What Can JAK Inhibition Do? More Than You Might Think.
Since our founding, Incyte scientists have focused on exploring the wide-reaching impacts of the immune system. Our research in this area has led us to discover and develop new treatments for patients with cancer and certain autoimmune diseases, including dermatologic conditions.
As we follow the science, important mechanisms, including the JAK-STAT pathway, have been shown to play a key role in our development of new medicines for immune-mediated diseases.
About JAK, the JAK-STAT Pathway and Its Role in Immune-Mediated Diseases
The JAK-STAT pathway plays an integral role in regulating cytokines and mediating inflammatory response. However, when the JAK-STAT pathway becomes dysregulated, or overly active, diseases can occur. Dysregulation of the pathway has been associated with increased growth of blood vessels that feed cancer, enhanced survival of cancer and suppression of the immune system.
The JAK-STAT pathway is a chain of interactions between proteins in a cell with three key parts: Janus kinases (JAKs), signal transducer and activator of transcription proteins (STATs) and receptors (which bind the chemical signals). This pathway takes information from chemical signals outside the cell into the cell center (or nucleus), which activates genes to ultimately change the function or activity of the cell.
Cytokines are small proteins that are important in controlling the growth and activity of other immune and blood cells. When released, cytokines signal the immune system to become activated and protect the body from foreign pathogens.
For example, overactive JAK pathway signaling is a key driver of a group of rare blood cancers called myeloproliferative neoplasms (MPNs), as well as other serious conditions affecting the immune system such as graft-versus-host disease (GVHD), which can occur after an allogeneic stem cell transplant. GVHD is associated with significant morbidity and mortality and can lead to a variety of skin conditions and immune disorders.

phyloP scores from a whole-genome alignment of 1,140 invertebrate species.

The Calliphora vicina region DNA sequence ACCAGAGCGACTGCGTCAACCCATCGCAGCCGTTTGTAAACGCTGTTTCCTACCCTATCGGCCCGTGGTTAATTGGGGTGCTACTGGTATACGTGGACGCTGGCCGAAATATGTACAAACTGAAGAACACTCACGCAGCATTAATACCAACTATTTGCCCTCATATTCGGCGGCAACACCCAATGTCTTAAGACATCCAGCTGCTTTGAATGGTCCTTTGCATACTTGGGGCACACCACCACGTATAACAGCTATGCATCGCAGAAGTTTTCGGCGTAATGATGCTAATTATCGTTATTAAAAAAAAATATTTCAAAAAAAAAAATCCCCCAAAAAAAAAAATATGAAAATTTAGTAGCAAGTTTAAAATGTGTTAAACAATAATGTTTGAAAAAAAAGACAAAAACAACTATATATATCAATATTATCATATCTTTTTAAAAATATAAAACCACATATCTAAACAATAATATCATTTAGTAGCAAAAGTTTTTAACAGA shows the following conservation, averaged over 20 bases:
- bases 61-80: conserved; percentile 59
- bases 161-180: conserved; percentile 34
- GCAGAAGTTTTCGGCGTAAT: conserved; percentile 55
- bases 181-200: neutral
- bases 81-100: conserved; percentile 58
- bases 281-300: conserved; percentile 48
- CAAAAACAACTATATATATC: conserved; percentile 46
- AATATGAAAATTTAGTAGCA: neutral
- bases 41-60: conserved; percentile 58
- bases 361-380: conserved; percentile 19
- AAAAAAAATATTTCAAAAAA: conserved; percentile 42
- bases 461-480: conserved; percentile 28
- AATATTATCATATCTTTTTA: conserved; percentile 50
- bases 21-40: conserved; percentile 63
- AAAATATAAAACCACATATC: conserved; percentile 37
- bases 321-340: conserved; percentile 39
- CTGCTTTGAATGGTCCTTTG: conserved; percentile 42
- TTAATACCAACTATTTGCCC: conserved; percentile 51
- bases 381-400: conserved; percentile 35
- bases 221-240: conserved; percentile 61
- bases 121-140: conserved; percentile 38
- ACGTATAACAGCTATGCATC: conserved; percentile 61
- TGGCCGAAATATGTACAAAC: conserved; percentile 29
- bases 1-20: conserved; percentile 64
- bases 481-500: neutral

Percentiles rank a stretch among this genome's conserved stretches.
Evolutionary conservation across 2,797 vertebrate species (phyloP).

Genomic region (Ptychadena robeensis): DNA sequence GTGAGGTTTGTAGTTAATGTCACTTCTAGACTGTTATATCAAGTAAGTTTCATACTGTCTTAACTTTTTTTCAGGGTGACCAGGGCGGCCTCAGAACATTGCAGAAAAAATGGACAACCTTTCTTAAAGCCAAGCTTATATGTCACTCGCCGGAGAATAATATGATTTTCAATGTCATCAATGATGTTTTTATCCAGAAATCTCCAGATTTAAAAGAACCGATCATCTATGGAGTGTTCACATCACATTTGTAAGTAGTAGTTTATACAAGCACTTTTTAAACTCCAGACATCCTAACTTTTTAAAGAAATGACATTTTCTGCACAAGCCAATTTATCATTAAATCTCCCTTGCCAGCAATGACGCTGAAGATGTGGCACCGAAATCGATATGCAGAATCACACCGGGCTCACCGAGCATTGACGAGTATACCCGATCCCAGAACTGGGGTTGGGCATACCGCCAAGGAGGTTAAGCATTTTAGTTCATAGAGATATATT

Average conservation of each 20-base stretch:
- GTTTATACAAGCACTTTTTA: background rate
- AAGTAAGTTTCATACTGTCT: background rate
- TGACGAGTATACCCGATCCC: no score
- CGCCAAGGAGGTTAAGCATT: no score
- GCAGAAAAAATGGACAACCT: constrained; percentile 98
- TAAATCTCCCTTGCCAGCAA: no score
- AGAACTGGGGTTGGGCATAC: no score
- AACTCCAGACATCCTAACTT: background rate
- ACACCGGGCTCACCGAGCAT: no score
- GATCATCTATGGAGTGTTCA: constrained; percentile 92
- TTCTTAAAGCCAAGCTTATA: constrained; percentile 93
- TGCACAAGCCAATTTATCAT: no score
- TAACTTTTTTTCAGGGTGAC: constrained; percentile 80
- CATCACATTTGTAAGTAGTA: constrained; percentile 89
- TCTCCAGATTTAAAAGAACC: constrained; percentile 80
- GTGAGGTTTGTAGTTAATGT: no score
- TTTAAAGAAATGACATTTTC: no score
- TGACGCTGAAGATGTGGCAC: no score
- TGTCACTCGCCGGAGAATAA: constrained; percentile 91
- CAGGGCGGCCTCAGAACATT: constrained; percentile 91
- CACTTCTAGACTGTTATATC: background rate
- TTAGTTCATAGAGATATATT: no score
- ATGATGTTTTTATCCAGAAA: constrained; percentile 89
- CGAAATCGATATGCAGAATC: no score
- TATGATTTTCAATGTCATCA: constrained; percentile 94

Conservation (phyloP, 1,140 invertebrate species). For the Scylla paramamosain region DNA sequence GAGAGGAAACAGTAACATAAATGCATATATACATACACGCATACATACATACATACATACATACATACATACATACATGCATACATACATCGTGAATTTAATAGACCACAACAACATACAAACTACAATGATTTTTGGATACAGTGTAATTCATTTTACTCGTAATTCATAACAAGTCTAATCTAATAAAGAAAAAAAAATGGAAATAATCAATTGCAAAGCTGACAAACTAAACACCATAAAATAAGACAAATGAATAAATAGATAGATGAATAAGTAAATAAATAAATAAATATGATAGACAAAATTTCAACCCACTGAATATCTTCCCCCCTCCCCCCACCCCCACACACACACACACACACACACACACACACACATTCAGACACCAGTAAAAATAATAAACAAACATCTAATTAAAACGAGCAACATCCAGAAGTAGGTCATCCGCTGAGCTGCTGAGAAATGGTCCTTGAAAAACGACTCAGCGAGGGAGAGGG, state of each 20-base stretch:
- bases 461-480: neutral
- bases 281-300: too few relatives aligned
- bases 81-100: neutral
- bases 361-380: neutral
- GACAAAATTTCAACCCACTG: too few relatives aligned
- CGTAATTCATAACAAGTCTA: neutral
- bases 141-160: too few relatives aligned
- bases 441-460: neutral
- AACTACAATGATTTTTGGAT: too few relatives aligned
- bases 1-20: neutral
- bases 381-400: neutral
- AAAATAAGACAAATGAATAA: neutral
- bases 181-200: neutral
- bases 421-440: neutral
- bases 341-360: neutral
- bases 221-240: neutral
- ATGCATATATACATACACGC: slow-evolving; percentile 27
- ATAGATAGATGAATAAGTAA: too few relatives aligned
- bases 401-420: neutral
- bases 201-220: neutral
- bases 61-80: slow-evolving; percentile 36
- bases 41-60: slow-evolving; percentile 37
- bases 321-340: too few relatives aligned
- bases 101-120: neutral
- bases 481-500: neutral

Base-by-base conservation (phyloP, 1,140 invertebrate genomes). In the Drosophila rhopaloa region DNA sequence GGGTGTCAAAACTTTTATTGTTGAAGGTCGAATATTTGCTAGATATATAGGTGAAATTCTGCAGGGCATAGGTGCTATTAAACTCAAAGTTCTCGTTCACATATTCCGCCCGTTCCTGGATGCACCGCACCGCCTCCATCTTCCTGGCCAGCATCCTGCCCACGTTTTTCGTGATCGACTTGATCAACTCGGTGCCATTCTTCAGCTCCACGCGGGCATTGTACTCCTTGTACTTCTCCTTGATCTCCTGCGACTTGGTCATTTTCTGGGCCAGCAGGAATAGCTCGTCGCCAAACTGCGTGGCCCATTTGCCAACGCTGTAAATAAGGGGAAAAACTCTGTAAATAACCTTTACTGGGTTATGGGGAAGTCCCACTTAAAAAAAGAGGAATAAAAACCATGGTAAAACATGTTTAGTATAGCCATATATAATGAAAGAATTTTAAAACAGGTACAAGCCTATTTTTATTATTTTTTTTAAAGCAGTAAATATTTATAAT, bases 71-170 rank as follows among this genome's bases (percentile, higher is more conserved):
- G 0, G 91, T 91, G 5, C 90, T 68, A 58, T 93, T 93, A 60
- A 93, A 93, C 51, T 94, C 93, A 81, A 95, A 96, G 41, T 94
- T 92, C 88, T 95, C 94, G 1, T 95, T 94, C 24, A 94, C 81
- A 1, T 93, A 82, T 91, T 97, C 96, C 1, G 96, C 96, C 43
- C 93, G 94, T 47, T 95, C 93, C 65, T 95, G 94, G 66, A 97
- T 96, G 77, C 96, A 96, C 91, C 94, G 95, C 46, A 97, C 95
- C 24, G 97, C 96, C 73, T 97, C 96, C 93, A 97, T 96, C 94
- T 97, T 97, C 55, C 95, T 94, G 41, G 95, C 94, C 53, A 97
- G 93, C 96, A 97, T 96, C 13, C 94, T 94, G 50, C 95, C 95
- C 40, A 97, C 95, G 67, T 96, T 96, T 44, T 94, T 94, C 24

Understanding the JAK-STAT Pathway
Since 2002, our understanding of inflammation and autoimmunity, including the JAK-STAT pathway, has led to important scientific discoveries and new treatment approaches in oncology and inflammation and autoimmunity, including dermatology.
Our first approved therapy was a JAK1/JAK2 inhibitor discovered by Incyte scientists. After years of innovative research and testing, it is now approved globally to treat two types of MPNs—polycythemia vera and myelofibrosis—and patients with steroid-refractory acute GVHD or chronic GVHD.
“At Incyte, we always let the science guide us. Over the last 20 years, our understanding of the key pathways has deepened and our research has expanded. One area of focus has been uncovering potential applications for JAK inhibition that address significant unmet patient needs beyond our initial discoveries in oncology,” said Dash Dhanak, Ph.D., Executive Vice President and Chief Scientific Officer.
Our decades-long experience and exploration of the JAK-STAT pathway also led us to develop a topical treatment for atopic dermatitis—a chronic, immune-mediated skin disease that is the most common type of eczema—as well as vitiligo—a chronic autoimmune disease characterized by depigmentation of skin.
At Incyte, we are committed to finding solutions for some of the most critical unmet medical needs.